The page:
A young African-American man addresses his smartphone camera — in vertical mode, no less — while using his other hand to navigate a city on bicycle. He welcomes the audience to his show: “Uh, today we got a whole bunch of flyness, fly stuff for you today — we got black face, that’s always dope. Ya know, love black face. Got Problem 437 of ‘The Thousand Worries a Black Man Shouldn’t Have to Worry About.’ We got music of the mountains with my brother. We’ve got the sexual proclivities of the black community — hold on, I’m trying —.” A police car siren interrupts, its driver trying to get him to pull over. His bike crashes into the cop’s car, and the older white officer gets out to berate him. The moment immediately cuts away to a dreamlike chiaroscuro vignette about black fear in America.
Welcome to the kaleidoscopic mind of Terence Nance.
HBO’s six-part stream-of-consciousness variety series Random Acts of Flyness is a frenetic fever dream. Part documentary, part performance art, part ethnography, part political rallying cry, part poem/comedy/musical/animation, Nance’s work is a spasmodic vision of American culture’s shifting tectonic plates. His intro says it all — this is going to be a mercurial polylith of Adult Swim-like non-sequitur skits and sequences that form something even more profound than its parts. His work is an existential, quasi-Lynchian, DIY cyberpunk excavation of life for young black people in the U.S. and if this sounds like a disarming jumble — well, it is. That’s how it’s meant to be experienced.
Within the last few years, artists such as Donald Glover, Jordan Peele and Boots Riley have risen to notoriety by combining surrealism and social commentary to examine the contemporary black American experience. Nance, a trained visual artist who directed the 2012 Sundance hit An Oversimplification of Her Beauty, stretches their work further into stunning abstraction. In some ways, tonal anthology Random Acts of Flyness feels less like an HBO sketch show than a museum’s modern video art installation. My husband and I debated whether the title’s pun is a play on “kindness” or “violence.” As it turns out, the show exists on this very border.
Nance wants to wake you up. To unsettle you. The pilot, “What Are Your Thoughts on Raising Free Black Children?,” includes: real-life footage of violence against black people; a black-and-white meditation on the fears of black men (like what would happen if you accidentally got into the car of a white person); a ’70s-aesthetic musical skit about death coming for black children; and a faux commercial for a pharmaceutical promising to cure “Albinitis,” or having white thoughts. The second episode is even better, offering a peek inside Nance’s heart beyond his mind. I won’t spoil it for you here.
He juxtaposes humor with strings of thought about shame and oppression. At first, the protean barrage of imagery and gonzo sound design overwhelms the senses. Once your brain gets used to its staccato rhythm, however, you settle in for the ride. Although I couldn’t quite process all the nuances within the moment, I still found myself nodding along (and even dancing along) all the same.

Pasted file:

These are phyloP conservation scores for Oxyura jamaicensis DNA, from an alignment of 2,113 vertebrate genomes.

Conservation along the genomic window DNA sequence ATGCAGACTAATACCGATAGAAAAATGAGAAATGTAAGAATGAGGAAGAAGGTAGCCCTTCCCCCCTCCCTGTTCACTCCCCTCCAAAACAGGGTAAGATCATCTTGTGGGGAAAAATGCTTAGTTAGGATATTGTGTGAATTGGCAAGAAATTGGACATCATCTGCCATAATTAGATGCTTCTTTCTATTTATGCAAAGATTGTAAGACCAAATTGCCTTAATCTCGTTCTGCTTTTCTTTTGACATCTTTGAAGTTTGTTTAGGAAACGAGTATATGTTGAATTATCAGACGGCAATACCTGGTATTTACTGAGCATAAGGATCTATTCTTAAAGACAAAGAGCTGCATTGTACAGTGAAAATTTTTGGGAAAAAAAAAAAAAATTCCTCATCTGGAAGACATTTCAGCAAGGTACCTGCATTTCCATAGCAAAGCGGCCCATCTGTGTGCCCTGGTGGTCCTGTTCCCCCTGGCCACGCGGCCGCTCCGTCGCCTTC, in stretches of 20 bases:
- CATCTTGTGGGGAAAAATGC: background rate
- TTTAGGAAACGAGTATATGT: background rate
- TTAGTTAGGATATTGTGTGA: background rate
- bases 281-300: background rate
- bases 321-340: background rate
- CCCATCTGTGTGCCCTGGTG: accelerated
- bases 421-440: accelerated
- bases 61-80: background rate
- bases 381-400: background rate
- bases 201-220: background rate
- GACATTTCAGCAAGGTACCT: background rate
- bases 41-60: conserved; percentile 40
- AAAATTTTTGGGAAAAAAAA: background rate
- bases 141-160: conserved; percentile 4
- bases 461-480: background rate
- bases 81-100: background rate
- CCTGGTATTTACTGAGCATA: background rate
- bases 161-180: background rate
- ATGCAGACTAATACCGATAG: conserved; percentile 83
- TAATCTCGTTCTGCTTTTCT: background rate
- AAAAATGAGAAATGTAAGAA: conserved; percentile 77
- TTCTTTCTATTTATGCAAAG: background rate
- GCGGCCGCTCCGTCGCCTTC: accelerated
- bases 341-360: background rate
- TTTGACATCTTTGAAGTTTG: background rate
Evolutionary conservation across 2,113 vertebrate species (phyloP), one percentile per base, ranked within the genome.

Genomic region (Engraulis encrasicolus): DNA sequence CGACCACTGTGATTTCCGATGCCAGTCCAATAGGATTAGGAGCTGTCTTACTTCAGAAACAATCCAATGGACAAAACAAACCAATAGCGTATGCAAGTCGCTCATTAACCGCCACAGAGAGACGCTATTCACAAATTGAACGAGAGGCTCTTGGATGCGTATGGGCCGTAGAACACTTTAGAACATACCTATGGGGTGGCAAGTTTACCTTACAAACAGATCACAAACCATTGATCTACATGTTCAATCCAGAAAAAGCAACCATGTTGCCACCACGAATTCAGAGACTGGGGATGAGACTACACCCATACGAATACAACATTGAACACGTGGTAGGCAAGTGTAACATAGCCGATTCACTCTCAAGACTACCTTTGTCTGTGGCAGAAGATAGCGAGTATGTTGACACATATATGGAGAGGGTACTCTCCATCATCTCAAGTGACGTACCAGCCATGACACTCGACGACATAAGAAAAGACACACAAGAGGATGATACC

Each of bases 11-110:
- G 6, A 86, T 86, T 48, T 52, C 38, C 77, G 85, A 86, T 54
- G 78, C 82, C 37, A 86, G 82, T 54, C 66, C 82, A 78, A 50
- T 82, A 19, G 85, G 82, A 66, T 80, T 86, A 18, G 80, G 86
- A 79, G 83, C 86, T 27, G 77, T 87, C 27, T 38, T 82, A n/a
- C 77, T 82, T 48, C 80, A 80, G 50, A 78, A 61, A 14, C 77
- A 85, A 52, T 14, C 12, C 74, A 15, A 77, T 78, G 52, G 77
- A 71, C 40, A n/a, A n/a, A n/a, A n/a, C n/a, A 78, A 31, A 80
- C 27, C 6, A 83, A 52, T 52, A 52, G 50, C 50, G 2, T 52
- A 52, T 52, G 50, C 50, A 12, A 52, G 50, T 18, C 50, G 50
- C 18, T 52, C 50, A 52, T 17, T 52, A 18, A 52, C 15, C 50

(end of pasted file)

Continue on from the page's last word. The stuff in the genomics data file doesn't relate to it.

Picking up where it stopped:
Nance pays particular attention to themes of artifice and motifs of editing — self-editing, cultural editing and, well, literal film editing. In one scene we see him cutting his show on editing software while having a simultaneous chat window conversation with a friend critiquing the “Albinitis” parody. The friend implores him to affirm blackness instead of centering whiteness (and anti-whiteness). This moment becomes Nance’s thesis statement: Random Acts of Flyness exists to let blackness bloom.
The beauty of the series is that it feels lived-in. In a sequence on the sexual lives of young black adults, Nance and artist Doreen Garner interview a young queer man who recounts various experiences dating women. Onscreen we’re treated to a gorgeously low-tech stop-motion adaptation of his story that lacks the antiseptic perfections of mainstream animation. You can literally see the thumb prints on the clay, the paint marks on the puppets’ eyes. (The cinematography is another visual delight – a rare Hollywood camera that knows how to properly light and care for black faces.)
Nance wants to be everything and anything, a gaze deep into the navel of art, race, gender, bodies, perception, media, transformation and technology — not to mention the cultural construction of all those things. The layers are several turtles down. Merely saying it’s “unfocused” seems to lose the point of the show. It’s intended to be a laser blast to the face and also a slick little fish slipping in and out of reach.
Creator: Terence Nance
Premieres: Friday, 12 a.m. ET/PT (HBO)